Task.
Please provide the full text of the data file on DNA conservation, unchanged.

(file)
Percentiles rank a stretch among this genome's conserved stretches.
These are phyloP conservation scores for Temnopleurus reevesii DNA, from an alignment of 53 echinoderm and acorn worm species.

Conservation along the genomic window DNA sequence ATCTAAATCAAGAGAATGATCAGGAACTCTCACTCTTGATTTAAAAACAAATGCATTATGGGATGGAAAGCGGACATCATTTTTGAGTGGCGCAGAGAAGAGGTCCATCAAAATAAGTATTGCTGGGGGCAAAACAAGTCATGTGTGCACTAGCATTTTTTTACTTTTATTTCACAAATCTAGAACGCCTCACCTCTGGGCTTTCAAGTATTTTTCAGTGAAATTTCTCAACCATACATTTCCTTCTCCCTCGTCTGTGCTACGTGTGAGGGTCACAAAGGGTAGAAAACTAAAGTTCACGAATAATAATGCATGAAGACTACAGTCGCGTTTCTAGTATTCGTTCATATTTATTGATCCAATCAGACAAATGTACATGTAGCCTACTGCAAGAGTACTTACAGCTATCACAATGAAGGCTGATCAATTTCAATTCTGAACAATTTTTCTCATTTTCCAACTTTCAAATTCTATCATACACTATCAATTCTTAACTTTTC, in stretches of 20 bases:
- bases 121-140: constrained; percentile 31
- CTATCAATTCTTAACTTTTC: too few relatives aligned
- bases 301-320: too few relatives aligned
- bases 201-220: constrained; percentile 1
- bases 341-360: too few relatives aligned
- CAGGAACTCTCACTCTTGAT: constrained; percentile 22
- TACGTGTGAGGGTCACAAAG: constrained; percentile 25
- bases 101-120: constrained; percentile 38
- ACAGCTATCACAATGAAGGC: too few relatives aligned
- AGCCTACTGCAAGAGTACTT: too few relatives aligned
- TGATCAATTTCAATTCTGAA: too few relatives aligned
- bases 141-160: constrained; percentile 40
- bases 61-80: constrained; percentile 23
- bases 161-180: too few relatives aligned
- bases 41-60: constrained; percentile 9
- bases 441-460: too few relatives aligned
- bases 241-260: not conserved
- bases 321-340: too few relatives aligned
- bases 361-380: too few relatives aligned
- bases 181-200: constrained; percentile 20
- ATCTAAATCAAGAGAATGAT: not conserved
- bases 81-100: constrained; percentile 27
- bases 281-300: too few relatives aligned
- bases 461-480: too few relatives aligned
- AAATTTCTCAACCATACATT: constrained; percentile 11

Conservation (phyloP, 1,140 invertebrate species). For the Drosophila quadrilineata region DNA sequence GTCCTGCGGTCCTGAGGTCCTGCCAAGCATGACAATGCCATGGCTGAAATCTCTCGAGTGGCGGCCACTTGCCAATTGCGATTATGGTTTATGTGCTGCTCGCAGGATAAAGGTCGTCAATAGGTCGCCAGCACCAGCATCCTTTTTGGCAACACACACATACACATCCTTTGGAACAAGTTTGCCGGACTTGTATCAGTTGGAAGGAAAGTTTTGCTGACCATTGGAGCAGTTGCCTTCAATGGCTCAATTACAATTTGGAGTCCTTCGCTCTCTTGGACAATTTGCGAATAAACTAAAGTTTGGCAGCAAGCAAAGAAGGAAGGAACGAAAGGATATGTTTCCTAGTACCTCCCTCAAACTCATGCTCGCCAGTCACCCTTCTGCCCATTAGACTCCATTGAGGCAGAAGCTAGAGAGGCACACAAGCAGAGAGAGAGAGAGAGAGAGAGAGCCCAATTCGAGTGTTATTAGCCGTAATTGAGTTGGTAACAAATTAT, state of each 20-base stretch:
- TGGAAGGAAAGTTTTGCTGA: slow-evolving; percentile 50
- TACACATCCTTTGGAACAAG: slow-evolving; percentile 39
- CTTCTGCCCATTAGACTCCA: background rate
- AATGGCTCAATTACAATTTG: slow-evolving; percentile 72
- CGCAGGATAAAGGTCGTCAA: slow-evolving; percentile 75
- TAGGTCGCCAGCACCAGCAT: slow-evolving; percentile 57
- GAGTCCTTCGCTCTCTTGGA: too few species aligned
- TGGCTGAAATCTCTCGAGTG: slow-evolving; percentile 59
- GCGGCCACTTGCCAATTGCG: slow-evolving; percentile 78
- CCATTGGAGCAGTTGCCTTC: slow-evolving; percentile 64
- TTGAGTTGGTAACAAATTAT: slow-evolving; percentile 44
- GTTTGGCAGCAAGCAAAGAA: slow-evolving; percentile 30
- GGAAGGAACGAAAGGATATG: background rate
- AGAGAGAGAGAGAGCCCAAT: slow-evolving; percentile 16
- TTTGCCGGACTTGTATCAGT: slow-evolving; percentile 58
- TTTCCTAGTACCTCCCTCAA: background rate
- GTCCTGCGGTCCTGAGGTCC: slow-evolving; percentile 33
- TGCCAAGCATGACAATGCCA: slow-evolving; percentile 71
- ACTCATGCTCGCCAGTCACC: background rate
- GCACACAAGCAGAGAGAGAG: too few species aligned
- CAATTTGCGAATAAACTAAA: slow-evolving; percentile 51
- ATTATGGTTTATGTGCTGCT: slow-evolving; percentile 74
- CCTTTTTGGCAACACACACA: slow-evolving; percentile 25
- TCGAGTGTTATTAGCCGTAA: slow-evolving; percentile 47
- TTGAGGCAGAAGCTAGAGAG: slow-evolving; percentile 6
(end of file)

Percentiles rank a stretch among this genome's conserved stretches.
These are phyloP conservation scores for Temnopleurus reevesii DNA, from an alignment of 53 echinoderm and acorn worm species.

Conservation along the genomic window DNA sequence ATCTAAATCAAGAGAATGATCAGGAACTCTCACTCTTGATTTAAAAACAAATGCATTATGGGATGGAAAGCGGACATCATTTTTGAGTGGCGCAGAGAAGAGGTCCATCAAAATAAGTATTGCTGGGGGCAAAACAAGTCATGTGTGCACTAGCATTTTTTTACTTTTATTTCACAAATCTAGAACGCCTCACCTCTGGGCTTTCAAGTATTTTTCAGTGAAATTTCTCAACCATACATTTCCTTCTCCCTCGTCTGTGCTACGTGTGAGGGTCACAAAGGGTAGAAAACTAAAGTTCACGAATAATAATGCATGAAGACTACAGTCGCGTTTCTAGTATTCGTTCATATTTATTGATCCAATCAGACAAATGTACATGTAGCCTACTGCAAGAGTACTTACAGCTATCACAATGAAGGCTGATCAATTTCAATTCTGAACAATTTTTCTCATTTTCCAACTTTCAAATTCTATCATACACTATCAATTCTTAACTTTTC, in stretches of 20 bases:
- bases 121-140: constrained; percentile 31
- CTATCAATTCTTAACTTTTC: too few relatives aligned
- bases 301-320: too few relatives aligned
- bases 201-220: constrained; percentile 1
- bases 341-360: too few relatives aligned
- CAGGAACTCTCACTCTTGAT: constrained; percentile 22
- TACGTGTGAGGGTCACAAAG: constrained; percentile 25
- bases 101-120: constrained; percentile 38
- ACAGCTATCACAATGAAGGC: too few relatives aligned
- AGCCTACTGCAAGAGTACTT: too few relatives aligned
- TGATCAATTTCAATTCTGAA: too few relatives aligned
- bases 141-160: constrained; percentile 40
- bases 61-80: constrained; percentile 23
- bases 161-180: too few relatives aligned
- bases 41-60: constrained; percentile 9
- bases 441-460: too few relatives aligned
- bases 241-260: not conserved
- bases 321-340: too few relatives aligned
- bases 361-380: too few relatives aligned
- bases 181-200: constrained; percentile 20
- ATCTAAATCAAGAGAATGAT: not conserved
- bases 81-100: constrained; percentile 27
- bases 281-300: too few relatives aligned
- bases 461-480: too few relatives aligned
- AAATTTCTCAACCATACATT: constrained; percentile 11

Conservation (phyloP, 1,140 invertebrate species). For the Drosophila quadrilineata region DNA sequence GTCCTGCGGTCCTGAGGTCCTGCCAAGCATGACAATGCCATGGCTGAAATCTCTCGAGTGGCGGCCACTTGCCAATTGCGATTATGGTTTATGTGCTGCTCGCAGGATAAAGGTCGTCAATAGGTCGCCAGCACCAGCATCCTTTTTGGCAACACACACATACACATCCTTTGGAACAAGTTTGCCGGACTTGTATCAGTTGGAAGGAAAGTTTTGCTGACCATTGGAGCAGTTGCCTTCAATGGCTCAATTACAATTTGGAGTCCTTCGCTCTCTTGGACAATTTGCGAATAAACTAAAGTTTGGCAGCAAGCAAAGAAGGAAGGAACGAAAGGATATGTTTCCTAGTACCTCCCTCAAACTCATGCTCGCCAGTCACCCTTCTGCCCATTAGACTCCATTGAGGCAGAAGCTAGAGAGGCACACAAGCAGAGAGAGAGAGAGAGAGAGAGAGCCCAATTCGAGTGTTATTAGCCGTAATTGAGTTGGTAACAAATTAT, state of each 20-base stretch:
- TGGAAGGAAAGTTTTGCTGA: slow-evolving; percentile 50
- TACACATCCTTTGGAACAAG: slow-evolving; percentile 39
- CTTCTGCCCATTAGACTCCA: background rate
- AATGGCTCAATTACAATTTG: slow-evolving; percentile 72
- CGCAGGATAAAGGTCGTCAA: slow-evolving; percentile 75
- TAGGTCGCCAGCACCAGCAT: slow-evolving; percentile 57
- GAGTCCTTCGCTCTCTTGGA: too few species aligned
- TGGCTGAAATCTCTCGAGTG: slow-evolving; percentile 59
- GCGGCCACTTGCCAATTGCG: slow-evolving; percentile 78
- CCATTGGAGCAGTTGCCTTC: slow-evolving; percentile 64
- TTGAGTTGGTAACAAATTAT: slow-evolving; percentile 44
- GTTTGGCAGCAAGCAAAGAA: slow-evolving; percentile 30
- GGAAGGAACGAAAGGATATG: background rate
- AGAGAGAGAGAGAGCCCAAT: slow-evolving; percentile 16
- TTTGCCGGACTTGTATCAGT: slow-evolving; percentile 58
- TTTCCTAGTACCTCCCTCAA: background rate
- GTCCTGCGGTCCTGAGGTCC: slow-evolving; percentile 33
- TGCCAAGCATGACAATGCCA: slow-evolving; percentile 71
- ACTCATGCTCGCCAGTCACC: background rate
- GCACACAAGCAGAGAGAGAG: too few species aligned
- CAATTTGCGAATAAACTAAA: slow-evolving; percentile 51
- ATTATGGTTTATGTGCTGCT: slow-evolving; percentile 74
- CCTTTTTGGCAACACACACA: slow-evolving; percentile 25
- TCGAGTGTTATTAGCCGTAA: slow-evolving; percentile 47
- TTGAGGCAGAAGCTAGAGAG: slow-evolving; percentile 6